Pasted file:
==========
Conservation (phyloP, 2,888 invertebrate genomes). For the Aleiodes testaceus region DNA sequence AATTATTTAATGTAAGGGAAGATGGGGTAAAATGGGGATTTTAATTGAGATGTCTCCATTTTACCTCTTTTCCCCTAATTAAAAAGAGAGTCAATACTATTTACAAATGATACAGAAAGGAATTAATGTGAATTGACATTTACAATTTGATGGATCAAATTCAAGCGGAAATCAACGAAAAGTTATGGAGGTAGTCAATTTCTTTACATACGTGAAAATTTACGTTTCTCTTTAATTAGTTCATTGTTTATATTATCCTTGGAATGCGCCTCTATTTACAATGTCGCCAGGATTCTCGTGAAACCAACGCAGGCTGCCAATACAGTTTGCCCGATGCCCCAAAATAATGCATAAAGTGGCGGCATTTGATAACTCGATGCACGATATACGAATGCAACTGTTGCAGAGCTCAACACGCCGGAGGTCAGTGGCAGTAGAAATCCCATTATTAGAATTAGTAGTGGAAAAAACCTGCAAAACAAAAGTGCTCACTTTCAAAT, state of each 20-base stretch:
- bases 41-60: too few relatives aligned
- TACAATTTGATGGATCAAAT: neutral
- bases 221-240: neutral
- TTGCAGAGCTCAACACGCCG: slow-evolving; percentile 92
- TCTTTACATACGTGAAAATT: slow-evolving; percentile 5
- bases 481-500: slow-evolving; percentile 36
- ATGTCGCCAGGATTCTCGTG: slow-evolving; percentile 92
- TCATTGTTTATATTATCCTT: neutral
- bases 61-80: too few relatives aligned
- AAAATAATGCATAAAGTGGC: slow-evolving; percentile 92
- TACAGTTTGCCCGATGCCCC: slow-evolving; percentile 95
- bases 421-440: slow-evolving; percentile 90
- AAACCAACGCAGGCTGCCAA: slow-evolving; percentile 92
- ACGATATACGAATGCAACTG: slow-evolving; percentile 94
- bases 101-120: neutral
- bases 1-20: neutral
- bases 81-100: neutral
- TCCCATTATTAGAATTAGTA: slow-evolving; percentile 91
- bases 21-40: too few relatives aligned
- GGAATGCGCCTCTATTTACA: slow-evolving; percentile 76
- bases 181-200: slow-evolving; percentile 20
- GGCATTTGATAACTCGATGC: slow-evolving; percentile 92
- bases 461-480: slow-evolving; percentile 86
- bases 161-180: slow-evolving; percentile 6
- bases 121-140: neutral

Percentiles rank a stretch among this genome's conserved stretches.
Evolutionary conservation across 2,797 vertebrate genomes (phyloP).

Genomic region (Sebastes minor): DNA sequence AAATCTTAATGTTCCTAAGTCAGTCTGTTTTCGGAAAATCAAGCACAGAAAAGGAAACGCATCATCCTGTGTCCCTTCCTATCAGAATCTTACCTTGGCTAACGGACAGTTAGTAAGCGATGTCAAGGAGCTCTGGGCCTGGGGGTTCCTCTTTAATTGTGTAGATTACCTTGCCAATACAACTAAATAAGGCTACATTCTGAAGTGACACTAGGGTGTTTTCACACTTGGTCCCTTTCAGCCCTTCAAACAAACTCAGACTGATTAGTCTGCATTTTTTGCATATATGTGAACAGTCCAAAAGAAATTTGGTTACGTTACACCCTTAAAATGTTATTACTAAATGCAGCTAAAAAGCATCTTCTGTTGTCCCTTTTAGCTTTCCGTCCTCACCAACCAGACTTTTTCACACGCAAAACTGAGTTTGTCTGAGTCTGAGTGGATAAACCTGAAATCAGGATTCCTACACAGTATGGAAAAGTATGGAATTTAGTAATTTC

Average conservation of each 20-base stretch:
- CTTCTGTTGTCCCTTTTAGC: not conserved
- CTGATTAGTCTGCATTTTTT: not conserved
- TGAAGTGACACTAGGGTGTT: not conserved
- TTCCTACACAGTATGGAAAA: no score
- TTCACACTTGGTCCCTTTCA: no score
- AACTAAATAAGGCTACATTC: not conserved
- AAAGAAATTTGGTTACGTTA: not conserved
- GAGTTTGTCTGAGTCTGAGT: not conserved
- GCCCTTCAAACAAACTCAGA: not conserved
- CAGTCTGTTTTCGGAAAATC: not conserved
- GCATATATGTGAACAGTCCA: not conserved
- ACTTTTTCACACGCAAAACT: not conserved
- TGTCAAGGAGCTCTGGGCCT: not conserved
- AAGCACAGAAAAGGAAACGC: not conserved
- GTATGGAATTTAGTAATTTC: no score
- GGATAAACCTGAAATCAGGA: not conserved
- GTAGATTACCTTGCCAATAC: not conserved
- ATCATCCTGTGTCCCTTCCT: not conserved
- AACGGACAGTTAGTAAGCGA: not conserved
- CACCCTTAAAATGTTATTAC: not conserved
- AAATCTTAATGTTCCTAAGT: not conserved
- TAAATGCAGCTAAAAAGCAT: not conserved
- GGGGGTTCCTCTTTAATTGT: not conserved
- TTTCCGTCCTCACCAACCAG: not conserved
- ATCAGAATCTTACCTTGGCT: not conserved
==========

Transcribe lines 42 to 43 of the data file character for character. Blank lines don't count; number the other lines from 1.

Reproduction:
- ACTTTTTCACACGCAAAACT: not conserved
- TGTCAAGGAGCTCTGGGCCT: not conserved